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Japan Likely to Expand Export Restrictions against South Korea
[Special Report 3] Japan's Next Targets
Japan Likely to Expand Export Restrictions against South Korea
  • By Jung Min-hee
  • August 1, 2019, 16:09
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More than 1,100 export items of South Korea are predicted to be affected once Japan strengthens its export restrictions.
More than 1,100 export items of South Korea are predicted to be affected once Japan strengthens its export restrictions.

Concerns are growing that Japan's economic retaliation against Korea, which started in the semiconductor and display sectors, may expand and hit the Korean industry as a whole.

As Japan is expected to remove South Korea from a "whitelist" of trusted importers, Korean companies that import the 1,120 strategic items from Japan are highly likely to suffer a big blow starting from later next month.

An official from the Ministry of Trade, Industry and Energy (MOTIE) said, “Even when South Korea is on the whitelist, it needs to receive a separate permit to import each of the 263 highly sensitive items. If Korea is excluded from the list, it will be required to receive a separate permit for each of the remaining 857 items.” Moreover, some non-strategic materials which can be used for military purposes will be subject to a “catch-all” system.

When South Korea is included in the whitelist, South Korean companies can import materials without preliminary examinations and get a permit once every three years. However, they will need to obtain a separate permit for each of the goods they import and notify Japan’s Ministry of Economy, Trade and Industry, of the quantity, purpose, use and final destination of materials. Trade experts say that the license screening period will take at least 90 days, but they express concerns that the Japanese government could disapprove imports and delay the screening process.

Japanese media outlets reported on July 27 that the Japanese government is planning to approve the rule at a cabinet meeting on Aug. 2 at the earliest. The new regulations will come into effect 21 days after the promulgation.

Market experts predict that the high-tech materials and electronics sectors will be the main target since they can strike the hardest blow to the South Korean economy due to Korea’s heavy reliance on Japan and the difficulty to find substitutes. Cases in point are precision machine tools, fine chemical products, such as functional films and adhesives, and carbon fiber which is used to produce aircraft and automobiles. As a result, the South Korean industry will be hit hard in various areas, ranging from semiconductors to displays, future cars, batteries and smartphones.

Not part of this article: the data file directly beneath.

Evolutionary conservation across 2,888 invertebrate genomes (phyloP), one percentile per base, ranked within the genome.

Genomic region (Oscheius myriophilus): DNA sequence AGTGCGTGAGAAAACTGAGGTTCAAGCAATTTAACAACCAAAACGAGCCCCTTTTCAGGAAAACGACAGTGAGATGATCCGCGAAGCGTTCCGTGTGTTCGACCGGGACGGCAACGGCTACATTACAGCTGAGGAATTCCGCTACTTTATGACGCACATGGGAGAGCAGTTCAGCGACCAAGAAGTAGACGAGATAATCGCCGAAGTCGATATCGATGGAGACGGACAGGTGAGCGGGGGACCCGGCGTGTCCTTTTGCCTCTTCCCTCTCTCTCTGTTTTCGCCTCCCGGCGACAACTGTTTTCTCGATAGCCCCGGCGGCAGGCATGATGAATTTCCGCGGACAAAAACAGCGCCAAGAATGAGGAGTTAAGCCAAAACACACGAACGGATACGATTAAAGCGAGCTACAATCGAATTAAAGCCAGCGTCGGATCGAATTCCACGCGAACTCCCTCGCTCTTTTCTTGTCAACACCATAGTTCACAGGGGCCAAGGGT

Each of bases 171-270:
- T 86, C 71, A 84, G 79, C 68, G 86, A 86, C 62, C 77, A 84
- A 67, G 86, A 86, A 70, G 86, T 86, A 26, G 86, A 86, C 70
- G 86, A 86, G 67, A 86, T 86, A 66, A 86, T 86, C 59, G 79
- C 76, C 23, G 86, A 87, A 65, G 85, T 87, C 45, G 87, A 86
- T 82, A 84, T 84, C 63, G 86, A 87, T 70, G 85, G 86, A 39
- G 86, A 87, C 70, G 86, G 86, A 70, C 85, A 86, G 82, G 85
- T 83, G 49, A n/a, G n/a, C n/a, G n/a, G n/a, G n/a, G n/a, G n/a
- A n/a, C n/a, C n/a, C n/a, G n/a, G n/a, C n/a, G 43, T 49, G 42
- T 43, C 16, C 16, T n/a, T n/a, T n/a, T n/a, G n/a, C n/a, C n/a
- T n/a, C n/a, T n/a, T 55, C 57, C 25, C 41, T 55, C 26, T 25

The Korean government is currently working on countermeasures with regard to 100 items most likely to be targeted by the Japanese government while monitoring situations in the industries including automobile and precision chemical.

South Korea imported 4,227 items from Japan in 2018. Among them, Korea relied on Japanese imports more than 90 percent for 48 items, according to a report on released by Hyundai Research Institute on July 28. The value of these high-dependence imports was US$2.78 billion (3.29 trillion won), 5.1 percent of Korea’s US$54.60 billion (64.67 trillion won) worth of imports from Japan and 0.5 percent of the nation’s total imports of US$535.20 billion (633.94 trillion won) last year.

The problem is that the South Korean industry is heavily dependent on Japanese industrial goods, such as intermediary and capital goods. Japan accounts for 14.6 percent of South Korea’s total industrial material imports. Although the percentage of overall Japanese imports to Korea has continued to fall, that of products that require high technology is still high.

“South Korean industries’ average degree of dependence on Japanese materials and components is more than 33 percent and this is a very high level,” said an industry expert, adding, “Japan’s economic retaliation will have a significant impact on the industries with time.”

Specifically, the South Korean chemical industry’s degree of dependence on Japanese materials and components is as high as 55.6 percent, followed by automotive (36.9 percent), steel (34.6 percent) and semiconductor and display (29.2 percent). Notably, the South Korean semiconductor industry, which has been targeted by Japan, is at an absolute disadvantage as a whole despite an absolute advantage in memory chips.

In the meantime, Yoo Seung-min, head of the investment strategy team of Samsung Securities, said, “The current disputes between South Korea and Japan are unlikely to get worse to the point of devastating both countries’ economies and industries,” adding, “An extreme confrontation will have a negative impact on the global economy and Asia’ regional security.”